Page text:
Understanding the thyroid
The thyroid is a small gland resting in the middle of the lower neck. Its primary function is to control the body's metabolism; the thyroid does this by producing T4 and T3 hormones, which tell the body's cells how much energy to use. A properly functioning thyroid will maintain the right amount of hormones needed to keep the body's metabolism functioning at a satisfactory rate. As the hormones are used, the thyroid creates replacements. The quantity of thyroid hormones in the bloodstream is monitored and controlled by the pituitary gland, located in the center of the skull below the brain. When the pituitary gland senses either a lack or a high level of thyroid hormones, it will adjust its own thyroid-stimulating hormone (TSH) and send it to the thyroid to tell it what to do.
What is thyroid disease and whom does it affect?
- Autoimmune Thyroiditis (Hashimoto's thyroiditis): is by far the most common type of thyroid disease. During the progression of the disease, the thyroid gland enlarges and it does not produce enough hormones. Thus, the body uses energy slower than it should. Eventually, the production of hormones is inadequate and hypothyroidism, a deficiency of the thyroid gland, is the result.
- Graves disease: Graves is rare, but it is the most common cause of hyperthyroidism. When the thyroid produces too much hormone, the body uses energy faster than it should.
There are many different reasons why either of these conditions might develop. Currently, about 20 million Americans have some form of thyroid disease. People of all ages and races can get thyroid disease. However, women are five to eight times more likely than men to have thyroid problems.
Celiac Disease and Thyroid Disease
A significant number of patients with autoimmune thyroid disease also have celiac disease. The link between celiac disease and autoimmune thyroid disease is well established. Celiac disease and autoimmune thyroid disorders share a common genetic predisposition. This genetic predisposition may explain the higher incidence of thyroid autoimmune disorders among celiacs than in the general population.
It has been shown in studies that the prevalence of celiac disease in patients with autoimmune thyroid disease is 4-15 times greater than that in the general population. Various findings for the prevalence of celiac disease in Hashimoto's thyroiditis have been reported, between 3.3% and 4.8% in adults. According to a 2007 study published in the World Journal of Gastroenterology, patients with Hashimoto's thyroiditis should be screened for celiac disease and patients with known celiac disease should be screened for Hashimoto's thyroiditis.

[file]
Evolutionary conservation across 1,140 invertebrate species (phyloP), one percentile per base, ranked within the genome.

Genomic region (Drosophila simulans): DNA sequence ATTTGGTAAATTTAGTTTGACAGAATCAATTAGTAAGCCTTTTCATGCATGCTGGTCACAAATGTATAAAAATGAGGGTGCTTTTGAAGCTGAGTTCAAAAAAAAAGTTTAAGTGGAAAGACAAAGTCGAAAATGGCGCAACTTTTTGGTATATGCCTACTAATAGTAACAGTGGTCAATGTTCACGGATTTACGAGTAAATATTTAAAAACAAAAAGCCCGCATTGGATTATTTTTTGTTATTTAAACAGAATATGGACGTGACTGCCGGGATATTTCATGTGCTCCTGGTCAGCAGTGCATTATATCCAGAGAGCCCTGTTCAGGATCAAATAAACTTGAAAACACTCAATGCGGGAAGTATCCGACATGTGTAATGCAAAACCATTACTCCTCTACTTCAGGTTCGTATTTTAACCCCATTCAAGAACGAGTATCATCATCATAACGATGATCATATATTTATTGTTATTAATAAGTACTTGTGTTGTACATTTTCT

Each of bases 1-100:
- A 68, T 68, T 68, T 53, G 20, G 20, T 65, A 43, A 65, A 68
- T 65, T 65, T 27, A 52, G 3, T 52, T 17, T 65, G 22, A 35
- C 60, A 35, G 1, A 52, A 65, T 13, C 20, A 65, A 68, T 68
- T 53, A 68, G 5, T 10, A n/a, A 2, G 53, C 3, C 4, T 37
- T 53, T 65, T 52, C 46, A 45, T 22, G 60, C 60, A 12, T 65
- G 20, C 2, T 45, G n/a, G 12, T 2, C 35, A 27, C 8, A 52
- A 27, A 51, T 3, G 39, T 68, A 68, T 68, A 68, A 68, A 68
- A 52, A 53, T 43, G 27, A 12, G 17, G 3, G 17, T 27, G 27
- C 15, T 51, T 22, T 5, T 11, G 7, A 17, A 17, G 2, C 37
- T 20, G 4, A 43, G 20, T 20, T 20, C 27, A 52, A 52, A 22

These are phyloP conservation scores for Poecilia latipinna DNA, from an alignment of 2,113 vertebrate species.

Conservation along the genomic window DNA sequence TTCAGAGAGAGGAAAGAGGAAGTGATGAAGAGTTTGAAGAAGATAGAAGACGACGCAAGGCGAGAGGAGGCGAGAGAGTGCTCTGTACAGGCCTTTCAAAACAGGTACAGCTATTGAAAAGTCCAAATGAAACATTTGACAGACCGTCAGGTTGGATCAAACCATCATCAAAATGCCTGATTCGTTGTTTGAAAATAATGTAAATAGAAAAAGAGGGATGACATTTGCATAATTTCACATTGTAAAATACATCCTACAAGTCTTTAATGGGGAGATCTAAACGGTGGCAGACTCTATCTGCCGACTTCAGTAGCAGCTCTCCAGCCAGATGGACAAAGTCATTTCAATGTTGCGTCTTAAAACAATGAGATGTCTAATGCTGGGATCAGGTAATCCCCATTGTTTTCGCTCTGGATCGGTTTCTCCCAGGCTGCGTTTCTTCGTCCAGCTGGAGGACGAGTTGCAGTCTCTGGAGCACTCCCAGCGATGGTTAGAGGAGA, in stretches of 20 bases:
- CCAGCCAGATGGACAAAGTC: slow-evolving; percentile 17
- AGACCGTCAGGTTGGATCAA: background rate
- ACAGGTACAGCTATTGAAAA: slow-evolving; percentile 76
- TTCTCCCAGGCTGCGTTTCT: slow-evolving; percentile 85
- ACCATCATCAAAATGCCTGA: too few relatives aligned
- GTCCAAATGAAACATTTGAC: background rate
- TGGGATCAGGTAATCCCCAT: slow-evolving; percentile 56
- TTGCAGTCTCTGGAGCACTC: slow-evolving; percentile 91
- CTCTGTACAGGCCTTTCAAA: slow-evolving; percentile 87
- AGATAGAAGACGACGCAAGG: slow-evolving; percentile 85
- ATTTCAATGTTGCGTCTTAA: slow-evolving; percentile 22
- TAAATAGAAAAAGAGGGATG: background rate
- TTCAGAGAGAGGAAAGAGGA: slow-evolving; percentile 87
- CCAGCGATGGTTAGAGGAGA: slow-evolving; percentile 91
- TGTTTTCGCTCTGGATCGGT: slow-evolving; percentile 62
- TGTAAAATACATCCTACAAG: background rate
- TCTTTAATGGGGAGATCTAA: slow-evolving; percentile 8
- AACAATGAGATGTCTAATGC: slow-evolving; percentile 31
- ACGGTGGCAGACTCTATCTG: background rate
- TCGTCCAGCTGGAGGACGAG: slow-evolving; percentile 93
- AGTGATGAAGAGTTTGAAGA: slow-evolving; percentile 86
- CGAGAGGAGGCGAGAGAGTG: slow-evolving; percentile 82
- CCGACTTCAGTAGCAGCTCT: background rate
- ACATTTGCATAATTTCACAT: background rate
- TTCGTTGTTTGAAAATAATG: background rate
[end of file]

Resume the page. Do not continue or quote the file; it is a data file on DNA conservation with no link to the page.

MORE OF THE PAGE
In a large study published earlier by a group in the UK, confirmed celiac disease was found in 4.5% of adults with Graves disease.
According to the University of Chicago Celiac Disease Program, introducing a gluten-free diet in patients with celiac disease, with subclinical thyroiditis (only increased autoantibodies but no disease yet) is effective in most cases in bringing autoantibodies down to normal within two years. According to the study, if a patient with celiac disease already has diagnosed thyroiditis, then the gluten-free diet might not be effective.
What are the symptoms of hypothyroidism and hyperthyroidism?
The following are symptoms for hypothyroidism: Fatigue, abnormal menstruation, forgetfulness, weight gain, dry and coarse skin and hair, hoarse voice, depression, intolerance to cold and the development of a goiter (enlargement of the thyroid gland).
The following are symptoms for hyperthyroidism: Irritability, nervousness, muscle weakness, tremors, lighter menstrual periods, weight loss, sleep problems, vision problems or eye irritation and heat sensitivity.
For more information, please visit the Thyroid Foundation of America
Do you or a family member suffer from this disease? You may have celiac disease, find ouy now, take our celiac disease symptoms checklist.